At one point in everyone’s life, they will procure some type of debt. Debt is a deferred payment - sometimes in a series of installments - from one party to another. Your debt may be a small amount from your credit card purchases or a larger amount from your mortgage or student loan. But, no matter what type of debt it is, it is important that you know the nature of your debt and the laws surrounding them to prepare yourself for what will happen to it when you pass away.
Types of Debts
There are mainly 2 types of debts – secured and unsecured. A secured debt is where a lender must secure the loan in order to protect their investment by having the borrower in the form of collateral. Collateral is anything of sufficient value owned by the borrower.
Some examples of Secured loans are:
- Home equity line of credit
- Auto loans
- Boat and recreational vehicle loans
- Loan for land
- Business loan
Unsecured debt differs from secured debt as instead of collateral being required, the lender creates a high-interest rate. The loan is also usually in between the range of $500 to $50,000, with shorter repayment periods.
Some examples of unsecured loans
- Credit Card
- Payday loans
- Signature loans
- Student Loans
- Medical debt - this type of debt is taken on by a patient in a contractual sense. A physical contract takes the form of the medical forms and is agreed upon by a patient when they sign it allowing for treatment and promises that they will pay whatever their insurance cannot. However, a contract can also be implied without a signature, as an emergency can occur in which the patient is or is about to be incapacitated.
- In some states, interest can be charged to unpaid medical bills.
- Some medical facilities will hire a debt collection lawyer to file a lawsuit to unpaid medical bills.
What happens to my debts after Death?
When you pass, the estate executor obtains a record of your debts and then sends death certificates of your death to notify Social Security Administration and your lenders.
After death, your assets (such as stocks, bonds, vehicles, and real estate) become your estate, what collectors are legally allowed to take. In most cases, it is NOT your heirs’ responsibility to pay for your debt. Be aware that there are debt collectors that will take advantage of grieving families. It is actually against the law for debt collectors to contact the deceased debtors’ children to try to collect the debt. Creditors don’t usually get to take your heir’s inherited assets if you list your children as beneficiaries to a retirement account or life insurance policy. If your debt exceeds the value of your estate, most of the time your debt is gone.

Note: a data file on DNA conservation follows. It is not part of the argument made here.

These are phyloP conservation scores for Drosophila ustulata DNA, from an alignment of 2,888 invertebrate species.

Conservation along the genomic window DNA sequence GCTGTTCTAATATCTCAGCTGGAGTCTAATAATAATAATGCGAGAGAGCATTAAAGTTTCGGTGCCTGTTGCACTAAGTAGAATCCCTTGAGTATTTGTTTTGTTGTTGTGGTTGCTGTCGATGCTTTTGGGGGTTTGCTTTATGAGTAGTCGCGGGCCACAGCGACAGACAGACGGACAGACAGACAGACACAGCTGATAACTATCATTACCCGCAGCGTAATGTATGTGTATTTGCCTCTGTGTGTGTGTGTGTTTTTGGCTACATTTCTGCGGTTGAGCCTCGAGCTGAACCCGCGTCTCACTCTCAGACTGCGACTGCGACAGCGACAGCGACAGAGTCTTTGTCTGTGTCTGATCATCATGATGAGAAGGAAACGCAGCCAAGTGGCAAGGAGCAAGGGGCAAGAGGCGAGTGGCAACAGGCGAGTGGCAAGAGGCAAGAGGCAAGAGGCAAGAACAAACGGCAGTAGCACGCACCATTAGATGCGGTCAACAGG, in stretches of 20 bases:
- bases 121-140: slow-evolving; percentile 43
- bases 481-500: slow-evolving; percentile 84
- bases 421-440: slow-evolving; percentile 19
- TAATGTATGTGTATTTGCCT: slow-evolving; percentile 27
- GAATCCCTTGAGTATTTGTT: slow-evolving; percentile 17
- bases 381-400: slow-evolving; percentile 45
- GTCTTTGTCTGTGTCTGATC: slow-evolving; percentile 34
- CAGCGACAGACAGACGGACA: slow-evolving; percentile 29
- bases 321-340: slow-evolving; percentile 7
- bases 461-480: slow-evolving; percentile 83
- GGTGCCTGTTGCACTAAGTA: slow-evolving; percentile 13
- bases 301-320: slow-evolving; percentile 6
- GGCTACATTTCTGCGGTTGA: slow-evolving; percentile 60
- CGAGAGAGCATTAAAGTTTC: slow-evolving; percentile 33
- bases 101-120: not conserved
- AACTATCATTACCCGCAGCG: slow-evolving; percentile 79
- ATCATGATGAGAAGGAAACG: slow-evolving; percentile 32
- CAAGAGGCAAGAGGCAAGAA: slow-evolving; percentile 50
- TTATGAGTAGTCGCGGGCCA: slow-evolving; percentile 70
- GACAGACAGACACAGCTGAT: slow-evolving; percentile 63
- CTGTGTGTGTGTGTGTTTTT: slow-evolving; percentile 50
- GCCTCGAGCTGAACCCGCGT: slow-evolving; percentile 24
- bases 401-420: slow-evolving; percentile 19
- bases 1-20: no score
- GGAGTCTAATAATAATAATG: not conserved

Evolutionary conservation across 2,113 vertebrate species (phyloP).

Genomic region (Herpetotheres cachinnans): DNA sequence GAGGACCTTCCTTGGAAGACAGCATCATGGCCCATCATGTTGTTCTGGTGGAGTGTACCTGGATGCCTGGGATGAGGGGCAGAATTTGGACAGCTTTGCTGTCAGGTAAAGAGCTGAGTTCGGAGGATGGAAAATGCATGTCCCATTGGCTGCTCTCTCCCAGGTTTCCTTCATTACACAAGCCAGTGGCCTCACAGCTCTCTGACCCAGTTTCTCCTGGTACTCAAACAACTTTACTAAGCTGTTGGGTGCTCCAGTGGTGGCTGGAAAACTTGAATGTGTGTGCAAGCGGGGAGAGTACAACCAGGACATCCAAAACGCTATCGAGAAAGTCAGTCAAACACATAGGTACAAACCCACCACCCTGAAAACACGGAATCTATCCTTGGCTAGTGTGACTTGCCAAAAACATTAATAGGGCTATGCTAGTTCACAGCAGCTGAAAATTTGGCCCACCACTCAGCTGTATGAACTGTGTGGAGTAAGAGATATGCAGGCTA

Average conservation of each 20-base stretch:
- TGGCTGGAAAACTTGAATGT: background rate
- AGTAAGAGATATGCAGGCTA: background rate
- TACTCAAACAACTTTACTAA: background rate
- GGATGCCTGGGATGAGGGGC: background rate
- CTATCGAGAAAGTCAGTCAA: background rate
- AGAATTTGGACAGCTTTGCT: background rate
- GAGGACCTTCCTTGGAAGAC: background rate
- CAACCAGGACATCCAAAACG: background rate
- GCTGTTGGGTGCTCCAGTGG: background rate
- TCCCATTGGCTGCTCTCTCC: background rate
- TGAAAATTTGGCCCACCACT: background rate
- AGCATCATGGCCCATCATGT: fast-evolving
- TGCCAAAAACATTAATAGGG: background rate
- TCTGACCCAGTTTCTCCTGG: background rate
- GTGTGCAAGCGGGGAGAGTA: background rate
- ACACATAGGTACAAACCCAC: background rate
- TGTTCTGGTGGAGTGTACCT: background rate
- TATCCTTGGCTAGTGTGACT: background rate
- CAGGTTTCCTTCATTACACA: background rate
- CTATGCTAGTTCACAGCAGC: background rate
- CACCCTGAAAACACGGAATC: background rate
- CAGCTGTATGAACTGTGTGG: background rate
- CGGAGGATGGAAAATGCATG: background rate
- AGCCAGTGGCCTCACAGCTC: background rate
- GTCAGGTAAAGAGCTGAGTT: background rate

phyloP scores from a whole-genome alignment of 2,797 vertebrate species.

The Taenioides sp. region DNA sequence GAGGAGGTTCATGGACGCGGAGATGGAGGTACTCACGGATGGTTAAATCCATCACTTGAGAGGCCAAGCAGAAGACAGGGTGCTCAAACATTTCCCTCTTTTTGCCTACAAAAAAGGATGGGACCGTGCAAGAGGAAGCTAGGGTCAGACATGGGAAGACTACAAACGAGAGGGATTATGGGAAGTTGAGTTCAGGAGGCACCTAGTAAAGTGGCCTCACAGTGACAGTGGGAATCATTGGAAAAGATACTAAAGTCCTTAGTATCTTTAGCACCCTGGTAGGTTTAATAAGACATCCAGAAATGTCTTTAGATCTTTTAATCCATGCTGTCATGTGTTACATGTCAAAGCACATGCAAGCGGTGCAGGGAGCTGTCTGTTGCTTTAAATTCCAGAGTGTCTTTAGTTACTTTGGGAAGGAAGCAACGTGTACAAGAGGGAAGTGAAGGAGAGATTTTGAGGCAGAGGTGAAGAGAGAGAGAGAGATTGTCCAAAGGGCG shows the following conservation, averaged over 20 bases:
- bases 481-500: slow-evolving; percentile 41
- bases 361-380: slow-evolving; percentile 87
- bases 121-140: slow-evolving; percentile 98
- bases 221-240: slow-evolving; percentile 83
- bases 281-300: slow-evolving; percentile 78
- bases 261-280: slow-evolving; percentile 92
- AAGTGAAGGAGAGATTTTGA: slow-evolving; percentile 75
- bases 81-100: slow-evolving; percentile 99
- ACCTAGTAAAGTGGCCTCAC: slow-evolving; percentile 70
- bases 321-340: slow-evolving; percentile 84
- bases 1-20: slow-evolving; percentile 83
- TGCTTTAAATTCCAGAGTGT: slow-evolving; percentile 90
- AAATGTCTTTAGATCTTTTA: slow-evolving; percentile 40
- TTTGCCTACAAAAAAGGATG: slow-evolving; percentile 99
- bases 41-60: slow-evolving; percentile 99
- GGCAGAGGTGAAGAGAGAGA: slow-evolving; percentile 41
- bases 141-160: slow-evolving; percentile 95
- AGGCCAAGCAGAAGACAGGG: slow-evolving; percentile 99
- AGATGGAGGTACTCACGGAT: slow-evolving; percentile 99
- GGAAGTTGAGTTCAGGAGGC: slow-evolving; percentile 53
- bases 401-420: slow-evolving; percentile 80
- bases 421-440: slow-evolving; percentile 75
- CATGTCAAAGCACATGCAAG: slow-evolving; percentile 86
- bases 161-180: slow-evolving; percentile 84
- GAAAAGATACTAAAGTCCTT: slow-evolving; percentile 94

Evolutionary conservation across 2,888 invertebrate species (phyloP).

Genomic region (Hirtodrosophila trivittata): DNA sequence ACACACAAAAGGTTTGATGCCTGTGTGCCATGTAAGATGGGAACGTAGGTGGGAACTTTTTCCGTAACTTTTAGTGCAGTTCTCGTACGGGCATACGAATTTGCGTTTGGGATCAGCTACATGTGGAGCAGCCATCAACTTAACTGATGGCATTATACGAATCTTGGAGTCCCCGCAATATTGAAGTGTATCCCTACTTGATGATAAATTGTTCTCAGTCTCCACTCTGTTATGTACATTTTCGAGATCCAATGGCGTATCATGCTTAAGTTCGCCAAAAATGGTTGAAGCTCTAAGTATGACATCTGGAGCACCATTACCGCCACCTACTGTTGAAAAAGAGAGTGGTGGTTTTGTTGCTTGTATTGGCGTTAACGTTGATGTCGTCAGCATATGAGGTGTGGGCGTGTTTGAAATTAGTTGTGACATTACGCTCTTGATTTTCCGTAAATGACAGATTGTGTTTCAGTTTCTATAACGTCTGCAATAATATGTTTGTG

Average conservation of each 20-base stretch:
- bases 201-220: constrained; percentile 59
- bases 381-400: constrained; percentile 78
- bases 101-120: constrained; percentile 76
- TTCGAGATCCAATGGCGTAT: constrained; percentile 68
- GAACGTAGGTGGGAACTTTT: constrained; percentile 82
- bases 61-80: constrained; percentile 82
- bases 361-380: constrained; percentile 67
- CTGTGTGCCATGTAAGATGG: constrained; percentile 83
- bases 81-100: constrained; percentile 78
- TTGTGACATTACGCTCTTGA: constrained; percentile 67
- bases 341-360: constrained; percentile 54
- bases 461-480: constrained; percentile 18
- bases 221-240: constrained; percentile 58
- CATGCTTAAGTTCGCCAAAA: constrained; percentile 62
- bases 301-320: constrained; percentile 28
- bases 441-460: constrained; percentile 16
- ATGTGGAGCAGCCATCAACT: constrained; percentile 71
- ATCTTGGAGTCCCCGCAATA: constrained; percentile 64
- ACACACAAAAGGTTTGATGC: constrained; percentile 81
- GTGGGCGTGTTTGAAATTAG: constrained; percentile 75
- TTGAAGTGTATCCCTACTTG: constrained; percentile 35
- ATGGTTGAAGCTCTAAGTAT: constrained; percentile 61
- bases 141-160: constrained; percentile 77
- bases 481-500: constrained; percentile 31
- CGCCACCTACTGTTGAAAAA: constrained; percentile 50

However, if your heir is a co-signer to your credit cards or medical debt (in New York, at least), then they are liable for your debt after death. Co-signers are not a requirement, but if the original borrower does not qualify for a loan by themselves they are used to help pay off the debt. It should be noted that credit card companies are low priority creditors so they will typically be more open to negotiating a lower payment.
If someone with federal student loans passes away, then the government discharges the loan and neither the spouse nor family has to pay for the loans. However, if student loans were received from a private investor, that depends on the policies of that private investor. In one of the nine community property states (Arizona, California, Idaho, Louisiana, Nevada, New Mexico, Texas, Washington, Wisconsin, & Alaska being an opt-in), the lender will try to collect from the estate, then co-signer if there is one, and then the burden would fall on the spouse.
Debts can be overwhelming and you should try to ensure that the burden doesn’t fall onto your heirs. Take the time to make sure they won’t be liable, unless they co-signed, and that their inheritance will stay intact. If you believe you need help, we recommend you contact a licensed estate attorney.